Stay on Top of Emerging Technology Trends
Get updates impacting your industry from our GigaOm Research Community
You likely haven’t heard of AIO Wireless yet, but AT&T(s t) hopes you will soon. Launching Thursday in three cities, AIO Wireless is a pre-paid and BYOD, or bring your own device, service provider and is a subsidiary of AT&T. The pre-paid nationwide service is now available in Houston, Tampa and Orlando with expectations of opening stores in various U.S. markets over the next year. AT&T still has its own branded GoPhone pre-paid service.
I took a quick look at the new AIO Wireless (pronounced “A-O”) website and the plans remind me a bit of T-Mobile’s(s tmus) new Simple Choice offerings. There are just a few choices, and each advertises unlimited talk, text and data, although some of that data is at “high speed” while some is not. AIO will reduce or throttle speeds once you reach the limit for your specific plan.
For $40 a month, 250 MB of data is served at high speed while $55 each month bumps the fast data capacity to 2 GB. A $70 plan boost the fast data cap to 7 GB. You can pay $15 for a tablet to get on the data network but only get 250 MB of high speed service. The press release mentions “4G download speeds of up to 4Mbs”, so the company isn’t offering LTE. Adding an additional gigabyte of fast data service or international calling is available for $10 a month.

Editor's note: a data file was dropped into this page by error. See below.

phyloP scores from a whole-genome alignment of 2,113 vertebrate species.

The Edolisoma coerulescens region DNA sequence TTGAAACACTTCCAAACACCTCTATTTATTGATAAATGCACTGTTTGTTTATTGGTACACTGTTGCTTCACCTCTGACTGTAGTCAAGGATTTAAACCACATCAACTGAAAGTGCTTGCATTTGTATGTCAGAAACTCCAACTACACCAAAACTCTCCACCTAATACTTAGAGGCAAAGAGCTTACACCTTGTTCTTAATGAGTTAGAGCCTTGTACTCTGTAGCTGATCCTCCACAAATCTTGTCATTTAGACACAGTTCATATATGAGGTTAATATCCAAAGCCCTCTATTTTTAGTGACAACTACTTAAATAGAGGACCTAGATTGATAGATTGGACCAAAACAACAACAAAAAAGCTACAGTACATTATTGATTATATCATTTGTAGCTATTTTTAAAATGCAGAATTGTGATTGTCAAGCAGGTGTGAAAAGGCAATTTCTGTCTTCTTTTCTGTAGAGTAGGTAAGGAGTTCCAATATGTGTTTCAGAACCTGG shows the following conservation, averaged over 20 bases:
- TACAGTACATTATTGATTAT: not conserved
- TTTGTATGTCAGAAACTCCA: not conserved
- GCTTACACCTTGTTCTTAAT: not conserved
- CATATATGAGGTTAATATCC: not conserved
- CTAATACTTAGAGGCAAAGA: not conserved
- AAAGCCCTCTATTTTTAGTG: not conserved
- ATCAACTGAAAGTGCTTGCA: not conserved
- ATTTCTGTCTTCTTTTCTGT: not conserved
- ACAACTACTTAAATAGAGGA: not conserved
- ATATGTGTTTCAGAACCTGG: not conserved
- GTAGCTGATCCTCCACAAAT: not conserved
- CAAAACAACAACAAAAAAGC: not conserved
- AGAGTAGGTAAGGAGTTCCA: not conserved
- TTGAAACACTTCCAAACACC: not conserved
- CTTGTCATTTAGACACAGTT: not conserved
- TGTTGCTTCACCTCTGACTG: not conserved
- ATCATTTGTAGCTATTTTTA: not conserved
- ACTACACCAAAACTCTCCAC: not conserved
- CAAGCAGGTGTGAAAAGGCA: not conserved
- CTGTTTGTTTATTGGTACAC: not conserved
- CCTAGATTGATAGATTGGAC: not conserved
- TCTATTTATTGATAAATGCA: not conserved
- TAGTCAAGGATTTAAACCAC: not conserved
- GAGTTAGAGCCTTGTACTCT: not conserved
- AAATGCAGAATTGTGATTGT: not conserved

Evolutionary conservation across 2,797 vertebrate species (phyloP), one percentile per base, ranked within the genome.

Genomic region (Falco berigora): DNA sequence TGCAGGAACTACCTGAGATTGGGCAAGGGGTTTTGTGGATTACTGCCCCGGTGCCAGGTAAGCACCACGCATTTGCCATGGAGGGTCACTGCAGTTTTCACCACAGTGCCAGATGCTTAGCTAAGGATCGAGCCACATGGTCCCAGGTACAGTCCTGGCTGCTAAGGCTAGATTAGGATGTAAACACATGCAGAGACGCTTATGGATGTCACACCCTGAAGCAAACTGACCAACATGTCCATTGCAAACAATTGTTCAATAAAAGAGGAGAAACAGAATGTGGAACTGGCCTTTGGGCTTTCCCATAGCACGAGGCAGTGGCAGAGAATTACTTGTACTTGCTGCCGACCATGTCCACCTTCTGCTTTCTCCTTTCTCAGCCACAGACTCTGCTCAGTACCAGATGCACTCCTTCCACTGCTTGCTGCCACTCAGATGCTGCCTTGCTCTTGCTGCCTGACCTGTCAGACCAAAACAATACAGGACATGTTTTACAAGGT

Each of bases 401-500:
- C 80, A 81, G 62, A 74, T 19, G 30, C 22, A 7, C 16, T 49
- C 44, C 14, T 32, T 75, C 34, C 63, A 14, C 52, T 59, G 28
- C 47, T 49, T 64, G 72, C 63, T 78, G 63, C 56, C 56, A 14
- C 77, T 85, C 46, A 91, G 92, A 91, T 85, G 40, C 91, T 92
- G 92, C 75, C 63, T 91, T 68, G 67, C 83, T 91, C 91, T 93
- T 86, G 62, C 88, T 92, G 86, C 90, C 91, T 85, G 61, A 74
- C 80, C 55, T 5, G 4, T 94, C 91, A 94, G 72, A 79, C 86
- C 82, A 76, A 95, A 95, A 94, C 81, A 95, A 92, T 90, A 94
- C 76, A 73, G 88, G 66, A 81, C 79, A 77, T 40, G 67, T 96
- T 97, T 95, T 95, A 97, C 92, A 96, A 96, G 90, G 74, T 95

Handset choices are as expected for a pre-paid provider, ranging from $30 feature phones to $50 low-end smartphones all the way up to various iPhone (s aapl) models, both at reduced (refurbished) prices to $649.99 for a new iPhone 5. You can also check to see if your own device is supported — I’d be surprised if an AT&T-compatible phone weren’t — but if you have an LTE radio in it, it won’t be used.
It seems that the two largest U.S. carriers, AT&T and Verizon(s vz)(s vod), are following suit when it comes to their expensive investments in LTE network upgrades: Keep the fastest services for those on contract. This helps recoup the investment faster by nudging high speed data users to generally more expensive monthly plans that practically guarantee an income stream for two years.